A walk is never a waste

Sometimes I wonder what it would’ve been like to live in Jane Austen’s time. The dances and dresses and calling cards and country homes all sound quite lovely to me. Of course, I much prefer the running water and electricity and cars and opportunities for women of modern society, but still the era delights me. But a wonderful pastime still very much possible today? Walking. As Austen knows, whether it’s a turn about the room or a stubborn ramble in a storm or a long stroll on a fine November day, walking is good for the body and the soul.

If I find myself with some free time, hardly ever do I consider taking a walk. And I certainly never schedule one into my day. Sure, I walk to church and the post office and the library, but rarely do I take a walk for its own sake. I often run for exercise and bike when the parking near my destination is tough, both of which feel productive and practical, both of which carry me much further in a short amount of time than walking does. But perhaps that’s where the value of walking lies: it is, at least at first glance, not particularly useful.

When a friend and I visited my parents last weekend, we went for a hike with my mom. It wasn’t particularly strenuous, and the views were simple and lovely. We walked three abreast where the path was wide and single file when it narrowed. Conversation flowed easily from the mundane to the more profound. I was already tired when we began, but the fresh air and chance to stretch my legs gave me new life. We quickened our pace as the sun slowly set and the chill of the air reached our bones. And when we piled into the car at the end of the trail, I felt almost triumphant.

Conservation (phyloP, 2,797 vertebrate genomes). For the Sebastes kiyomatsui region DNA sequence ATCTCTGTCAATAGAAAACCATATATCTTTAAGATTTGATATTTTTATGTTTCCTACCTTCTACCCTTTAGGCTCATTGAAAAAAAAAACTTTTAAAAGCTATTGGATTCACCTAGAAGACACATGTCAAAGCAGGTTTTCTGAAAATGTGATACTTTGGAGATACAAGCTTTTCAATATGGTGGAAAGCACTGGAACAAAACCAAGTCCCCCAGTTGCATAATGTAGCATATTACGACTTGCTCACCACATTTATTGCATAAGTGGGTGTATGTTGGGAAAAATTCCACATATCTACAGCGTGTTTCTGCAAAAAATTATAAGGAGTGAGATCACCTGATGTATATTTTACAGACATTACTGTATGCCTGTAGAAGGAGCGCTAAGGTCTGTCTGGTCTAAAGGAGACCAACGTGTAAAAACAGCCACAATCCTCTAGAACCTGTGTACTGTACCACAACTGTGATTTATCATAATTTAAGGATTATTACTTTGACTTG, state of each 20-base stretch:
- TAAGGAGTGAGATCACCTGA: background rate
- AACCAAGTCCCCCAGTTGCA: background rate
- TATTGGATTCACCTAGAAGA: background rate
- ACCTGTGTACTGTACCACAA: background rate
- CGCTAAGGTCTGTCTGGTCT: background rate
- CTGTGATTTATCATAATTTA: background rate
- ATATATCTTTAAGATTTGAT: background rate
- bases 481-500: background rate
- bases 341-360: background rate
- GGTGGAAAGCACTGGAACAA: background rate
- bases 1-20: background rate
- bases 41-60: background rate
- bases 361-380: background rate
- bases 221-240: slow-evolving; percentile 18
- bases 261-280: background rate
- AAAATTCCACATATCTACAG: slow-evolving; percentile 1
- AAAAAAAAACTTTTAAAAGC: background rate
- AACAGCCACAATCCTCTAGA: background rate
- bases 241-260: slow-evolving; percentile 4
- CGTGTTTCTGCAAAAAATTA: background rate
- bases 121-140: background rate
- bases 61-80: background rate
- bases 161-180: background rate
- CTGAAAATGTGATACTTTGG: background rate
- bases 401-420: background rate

Of course, going for a walk is not an impressive accomplishment. I am more apt to get excited about a half marathon or triathlon. There is nothing to show for a walk (except perhaps if it’s the Camino). But a walk is slow, and deliberate, and purposeful. On a walk I can more easily take in my surroundings, notice, savor. If I’m alone, I can get lost in my thoughts without the pressure of distance or pace when I’m running. If I’m with a friend or two, we can easily carry on conversation side by side, free to share deeply as we watch the path ahead and not each other. On a walk, I lose track of time, see details I always miss when I’m whizzing by, remember the goodness of treating myself gently.

It doesn’t take much, to be sure. Even a half an hour will do. As spring nears and the cold lifts and daytime lengthens, I especially love after-dinner strolls through the neighborhood as the sun goes down—perfect for reflecting on another day done. Or morning hikes on quiet trails accompanied by singing birds. Or even slower, longer errands that are still productive but have that air of carefree timelessness about them. So the next time you have a free window of time and even the slightest ounce of energy, when your body and soul could do with some uplifting, how about it?




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